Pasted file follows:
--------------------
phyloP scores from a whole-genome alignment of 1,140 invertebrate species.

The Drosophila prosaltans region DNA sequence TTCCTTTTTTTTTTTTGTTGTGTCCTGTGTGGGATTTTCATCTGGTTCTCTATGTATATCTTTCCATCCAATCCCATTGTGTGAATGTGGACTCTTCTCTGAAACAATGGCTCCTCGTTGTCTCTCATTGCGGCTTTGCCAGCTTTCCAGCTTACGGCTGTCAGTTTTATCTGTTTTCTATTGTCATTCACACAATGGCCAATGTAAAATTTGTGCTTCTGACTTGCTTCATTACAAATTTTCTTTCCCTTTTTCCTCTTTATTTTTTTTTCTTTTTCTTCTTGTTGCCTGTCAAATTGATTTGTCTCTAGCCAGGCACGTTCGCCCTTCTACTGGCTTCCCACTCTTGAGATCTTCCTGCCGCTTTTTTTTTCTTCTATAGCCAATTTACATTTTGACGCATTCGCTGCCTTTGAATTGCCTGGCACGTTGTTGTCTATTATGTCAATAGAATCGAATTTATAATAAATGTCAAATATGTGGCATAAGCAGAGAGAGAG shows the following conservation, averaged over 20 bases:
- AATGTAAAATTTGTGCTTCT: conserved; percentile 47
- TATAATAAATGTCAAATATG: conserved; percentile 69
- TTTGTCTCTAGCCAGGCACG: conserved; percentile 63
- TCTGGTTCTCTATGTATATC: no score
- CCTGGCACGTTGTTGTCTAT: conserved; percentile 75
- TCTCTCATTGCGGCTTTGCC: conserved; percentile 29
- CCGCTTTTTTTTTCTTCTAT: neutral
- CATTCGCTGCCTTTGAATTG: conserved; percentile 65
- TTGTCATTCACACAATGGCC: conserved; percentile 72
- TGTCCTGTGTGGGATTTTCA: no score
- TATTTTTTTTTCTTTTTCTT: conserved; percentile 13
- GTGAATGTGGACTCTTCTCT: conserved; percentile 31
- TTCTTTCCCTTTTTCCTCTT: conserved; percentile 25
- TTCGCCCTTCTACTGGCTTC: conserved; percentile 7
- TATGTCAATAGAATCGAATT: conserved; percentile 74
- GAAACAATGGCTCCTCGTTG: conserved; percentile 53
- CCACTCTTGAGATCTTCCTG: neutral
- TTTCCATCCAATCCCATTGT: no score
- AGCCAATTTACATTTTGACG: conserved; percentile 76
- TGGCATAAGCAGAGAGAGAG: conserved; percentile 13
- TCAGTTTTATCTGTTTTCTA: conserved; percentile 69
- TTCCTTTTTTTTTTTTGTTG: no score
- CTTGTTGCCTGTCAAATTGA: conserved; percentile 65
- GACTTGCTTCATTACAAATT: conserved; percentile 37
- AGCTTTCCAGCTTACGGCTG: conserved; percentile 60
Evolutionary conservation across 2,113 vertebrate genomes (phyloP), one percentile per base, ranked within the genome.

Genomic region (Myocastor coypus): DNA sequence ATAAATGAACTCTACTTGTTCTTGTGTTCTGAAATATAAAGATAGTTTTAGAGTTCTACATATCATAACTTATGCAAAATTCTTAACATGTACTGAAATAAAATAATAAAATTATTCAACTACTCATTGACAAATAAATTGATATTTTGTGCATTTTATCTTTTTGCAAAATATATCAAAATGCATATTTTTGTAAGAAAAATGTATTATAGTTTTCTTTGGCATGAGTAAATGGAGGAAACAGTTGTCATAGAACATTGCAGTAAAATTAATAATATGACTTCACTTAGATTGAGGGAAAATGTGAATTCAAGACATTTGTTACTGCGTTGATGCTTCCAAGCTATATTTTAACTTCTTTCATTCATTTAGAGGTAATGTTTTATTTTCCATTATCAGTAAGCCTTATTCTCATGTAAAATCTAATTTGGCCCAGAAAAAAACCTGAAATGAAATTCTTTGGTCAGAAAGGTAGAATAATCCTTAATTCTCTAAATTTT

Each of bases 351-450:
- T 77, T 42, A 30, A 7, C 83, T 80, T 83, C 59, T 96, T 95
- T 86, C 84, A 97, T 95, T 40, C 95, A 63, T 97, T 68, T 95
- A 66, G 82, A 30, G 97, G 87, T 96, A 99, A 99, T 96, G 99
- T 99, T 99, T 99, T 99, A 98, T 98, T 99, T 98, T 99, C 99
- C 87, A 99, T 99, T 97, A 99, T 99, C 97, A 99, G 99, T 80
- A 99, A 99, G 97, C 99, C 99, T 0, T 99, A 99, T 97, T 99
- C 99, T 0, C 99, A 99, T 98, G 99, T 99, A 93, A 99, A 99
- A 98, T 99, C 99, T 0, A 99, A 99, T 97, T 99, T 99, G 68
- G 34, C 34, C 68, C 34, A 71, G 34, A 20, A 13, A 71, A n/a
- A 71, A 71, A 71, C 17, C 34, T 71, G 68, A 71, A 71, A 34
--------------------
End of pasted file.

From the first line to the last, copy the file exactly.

phyloP scores from a whole-genome alignment of 1,140 invertebrate species.

The Drosophila prosaltans region DNA sequence TTCCTTTTTTTTTTTTGTTGTGTCCTGTGTGGGATTTTCATCTGGTTCTCTATGTATATCTTTCCATCCAATCCCATTGTGTGAATGTGGACTCTTCTCTGAAACAATGGCTCCTCGTTGTCTCTCATTGCGGCTTTGCCAGCTTTCCAGCTTACGGCTGTCAGTTTTATCTGTTTTCTATTGTCATTCACACAATGGCCAATGTAAAATTTGTGCTTCTGACTTGCTTCATTACAAATTTTCTTTCCCTTTTTCCTCTTTATTTTTTTTTCTTTTTCTTCTTGTTGCCTGTCAAATTGATTTGTCTCTAGCCAGGCACGTTCGCCCTTCTACTGGCTTCCCACTCTTGAGATCTTCCTGCCGCTTTTTTTTTCTTCTATAGCCAATTTACATTTTGACGCATTCGCTGCCTTTGAATTGCCTGGCACGTTGTTGTCTATTATGTCAATAGAATCGAATTTATAATAAATGTCAAATATGTGGCATAAGCAGAGAGAGAG shows the following conservation, averaged over 20 bases:
- AATGTAAAATTTGTGCTTCT: conserved; percentile 47
- TATAATAAATGTCAAATATG: conserved; percentile 69
- TTTGTCTCTAGCCAGGCACG: conserved; percentile 63
- TCTGGTTCTCTATGTATATC: no score
- CCTGGCACGTTGTTGTCTAT: conserved; percentile 75
- TCTCTCATTGCGGCTTTGCC: conserved; percentile 29
- CCGCTTTTTTTTTCTTCTAT: neutral
- CATTCGCTGCCTTTGAATTG: conserved; percentile 65
- TTGTCATTCACACAATGGCC: conserved; percentile 72
- TGTCCTGTGTGGGATTTTCA: no score
- TATTTTTTTTTCTTTTTCTT: conserved; percentile 13
- GTGAATGTGGACTCTTCTCT: conserved; percentile 31
- TTCTTTCCCTTTTTCCTCTT: conserved; percentile 25
- TTCGCCCTTCTACTGGCTTC: conserved; percentile 7
- TATGTCAATAGAATCGAATT: conserved; percentile 74
- GAAACAATGGCTCCTCGTTG: conserved; percentile 53
- CCACTCTTGAGATCTTCCTG: neutral
- TTTCCATCCAATCCCATTGT: no score
- AGCCAATTTACATTTTGACG: conserved; percentile 76
- TGGCATAAGCAGAGAGAGAG: conserved; percentile 13
- TCAGTTTTATCTGTTTTCTA: conserved; percentile 69
- TTCCTTTTTTTTTTTTGTTG: no score
- CTTGTTGCCTGTCAAATTGA: conserved; percentile 65
- GACTTGCTTCATTACAAATT: conserved; percentile 37
- AGCTTTCCAGCTTACGGCTG: conserved; percentile 60
Evolutionary conservation across 2,113 vertebrate genomes (phyloP), one percentile per base, ranked within the genome.

Genomic region (Myocastor coypus): DNA sequence ATAAATGAACTCTACTTGTTCTTGTGTTCTGAAATATAAAGATAGTTTTAGAGTTCTACATATCATAACTTATGCAAAATTCTTAACATGTACTGAAATAAAATAATAAAATTATTCAACTACTCATTGACAAATAAATTGATATTTTGTGCATTTTATCTTTTTGCAAAATATATCAAAATGCATATTTTTGTAAGAAAAATGTATTATAGTTTTCTTTGGCATGAGTAAATGGAGGAAACAGTTGTCATAGAACATTGCAGTAAAATTAATAATATGACTTCACTTAGATTGAGGGAAAATGTGAATTCAAGACATTTGTTACTGCGTTGATGCTTCCAAGCTATATTTTAACTTCTTTCATTCATTTAGAGGTAATGTTTTATTTTCCATTATCAGTAAGCCTTATTCTCATGTAAAATCTAATTTGGCCCAGAAAAAAACCTGAAATGAAATTCTTTGGTCAGAAAGGTAGAATAATCCTTAATTCTCTAAATTTT

Each of bases 351-450:
- T 77, T 42, A 30, A 7, C 83, T 80, T 83, C 59, T 96, T 95
- T 86, C 84, A 97, T 95, T 40, C 95, A 63, T 97, T 68, T 95
- A 66, G 82, A 30, G 97, G 87, T 96, A 99, A 99, T 96, G 99
- T 99, T 99, T 99, T 99, A 98, T 98, T 99, T 98, T 99, C 99
- C 87, A 99, T 99, T 97, A 99, T 99, C 97, A 99, G 99, T 80
- A 99, A 99, G 97, C 99, C 99, T 0, T 99, A 99, T 97, T 99
- C 99, T 0, C 99, A 99, T 98, G 99, T 99, A 93, A 99, A 99
- A 98, T 99, C 99, T 0, A 99, A 99, T 97, T 99, T 99, G 68
- G 34, C 34, C 68, C 34, A 71, G 34, A 20, A 13, A 71, A n/a
- A 71, A 71, A 71, C 17, C 34, T 71, G 68, A 71, A 71, A 34